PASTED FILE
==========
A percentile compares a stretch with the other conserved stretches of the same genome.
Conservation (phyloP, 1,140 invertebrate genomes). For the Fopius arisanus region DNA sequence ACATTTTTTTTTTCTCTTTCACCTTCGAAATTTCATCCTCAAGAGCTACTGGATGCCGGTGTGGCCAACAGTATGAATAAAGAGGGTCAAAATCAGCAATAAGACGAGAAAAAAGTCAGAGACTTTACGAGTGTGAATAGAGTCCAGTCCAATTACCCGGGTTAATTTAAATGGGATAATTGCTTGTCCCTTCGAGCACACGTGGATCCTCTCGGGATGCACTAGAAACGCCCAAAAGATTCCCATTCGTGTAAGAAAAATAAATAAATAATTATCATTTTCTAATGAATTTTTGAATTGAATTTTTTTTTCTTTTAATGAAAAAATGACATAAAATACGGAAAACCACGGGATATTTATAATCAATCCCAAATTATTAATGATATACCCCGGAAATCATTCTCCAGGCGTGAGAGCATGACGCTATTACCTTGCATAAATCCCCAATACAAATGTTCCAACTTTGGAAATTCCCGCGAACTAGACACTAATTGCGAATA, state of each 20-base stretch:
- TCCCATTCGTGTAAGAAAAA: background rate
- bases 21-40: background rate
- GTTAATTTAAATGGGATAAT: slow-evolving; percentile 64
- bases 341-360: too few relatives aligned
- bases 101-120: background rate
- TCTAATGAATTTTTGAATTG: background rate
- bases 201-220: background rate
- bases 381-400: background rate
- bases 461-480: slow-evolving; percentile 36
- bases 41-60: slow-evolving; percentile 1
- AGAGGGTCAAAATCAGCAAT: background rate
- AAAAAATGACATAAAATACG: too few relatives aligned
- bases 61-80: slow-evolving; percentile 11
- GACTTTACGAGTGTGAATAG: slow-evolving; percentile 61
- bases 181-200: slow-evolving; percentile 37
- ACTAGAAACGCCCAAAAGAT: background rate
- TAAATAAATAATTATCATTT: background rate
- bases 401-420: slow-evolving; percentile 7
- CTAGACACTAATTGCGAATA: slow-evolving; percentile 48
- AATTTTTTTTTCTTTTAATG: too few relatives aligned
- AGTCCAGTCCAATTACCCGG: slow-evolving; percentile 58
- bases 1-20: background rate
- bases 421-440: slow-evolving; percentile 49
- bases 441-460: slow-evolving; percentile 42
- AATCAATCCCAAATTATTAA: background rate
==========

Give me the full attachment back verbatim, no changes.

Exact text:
A percentile compares a stretch with the other conserved stretches of the same genome.
Conservation (phyloP, 1,140 invertebrate genomes). For the Fopius arisanus region DNA sequence ACATTTTTTTTTTCTCTTTCACCTTCGAAATTTCATCCTCAAGAGCTACTGGATGCCGGTGTGGCCAACAGTATGAATAAAGAGGGTCAAAATCAGCAATAAGACGAGAAAAAAGTCAGAGACTTTACGAGTGTGAATAGAGTCCAGTCCAATTACCCGGGTTAATTTAAATGGGATAATTGCTTGTCCCTTCGAGCACACGTGGATCCTCTCGGGATGCACTAGAAACGCCCAAAAGATTCCCATTCGTGTAAGAAAAATAAATAAATAATTATCATTTTCTAATGAATTTTTGAATTGAATTTTTTTTTCTTTTAATGAAAAAATGACATAAAATACGGAAAACCACGGGATATTTATAATCAATCCCAAATTATTAATGATATACCCCGGAAATCATTCTCCAGGCGTGAGAGCATGACGCTATTACCTTGCATAAATCCCCAATACAAATGTTCCAACTTTGGAAATTCCCGCGAACTAGACACTAATTGCGAATA, state of each 20-base stretch:
- TCCCATTCGTGTAAGAAAAA: background rate
- bases 21-40: background rate
- GTTAATTTAAATGGGATAAT: slow-evolving; percentile 64
- bases 341-360: too few relatives aligned
- bases 101-120: background rate
- TCTAATGAATTTTTGAATTG: background rate
- bases 201-220: background rate
- bases 381-400: background rate
- bases 461-480: slow-evolving; percentile 36
- bases 41-60: slow-evolving; percentile 1
- AGAGGGTCAAAATCAGCAAT: background rate
- AAAAAATGACATAAAATACG: too few relatives aligned
- bases 61-80: slow-evolving; percentile 11
- GACTTTACGAGTGTGAATAG: slow-evolving; percentile 61
- bases 181-200: slow-evolving; percentile 37
- ACTAGAAACGCCCAAAAGAT: background rate
- TAAATAAATAATTATCATTT: background rate
- bases 401-420: slow-evolving; percentile 7
- CTAGACACTAATTGCGAATA: slow-evolving; percentile 48
- AATTTTTTTTTCTTTTAATG: too few relatives aligned
- AGTCCAGTCCAATTACCCGG: slow-evolving; percentile 58
- bases 1-20: background rate
- bases 421-440: slow-evolving; percentile 49
- bases 441-460: slow-evolving; percentile 42
- AATCAATCCCAAATTATTAA: background rate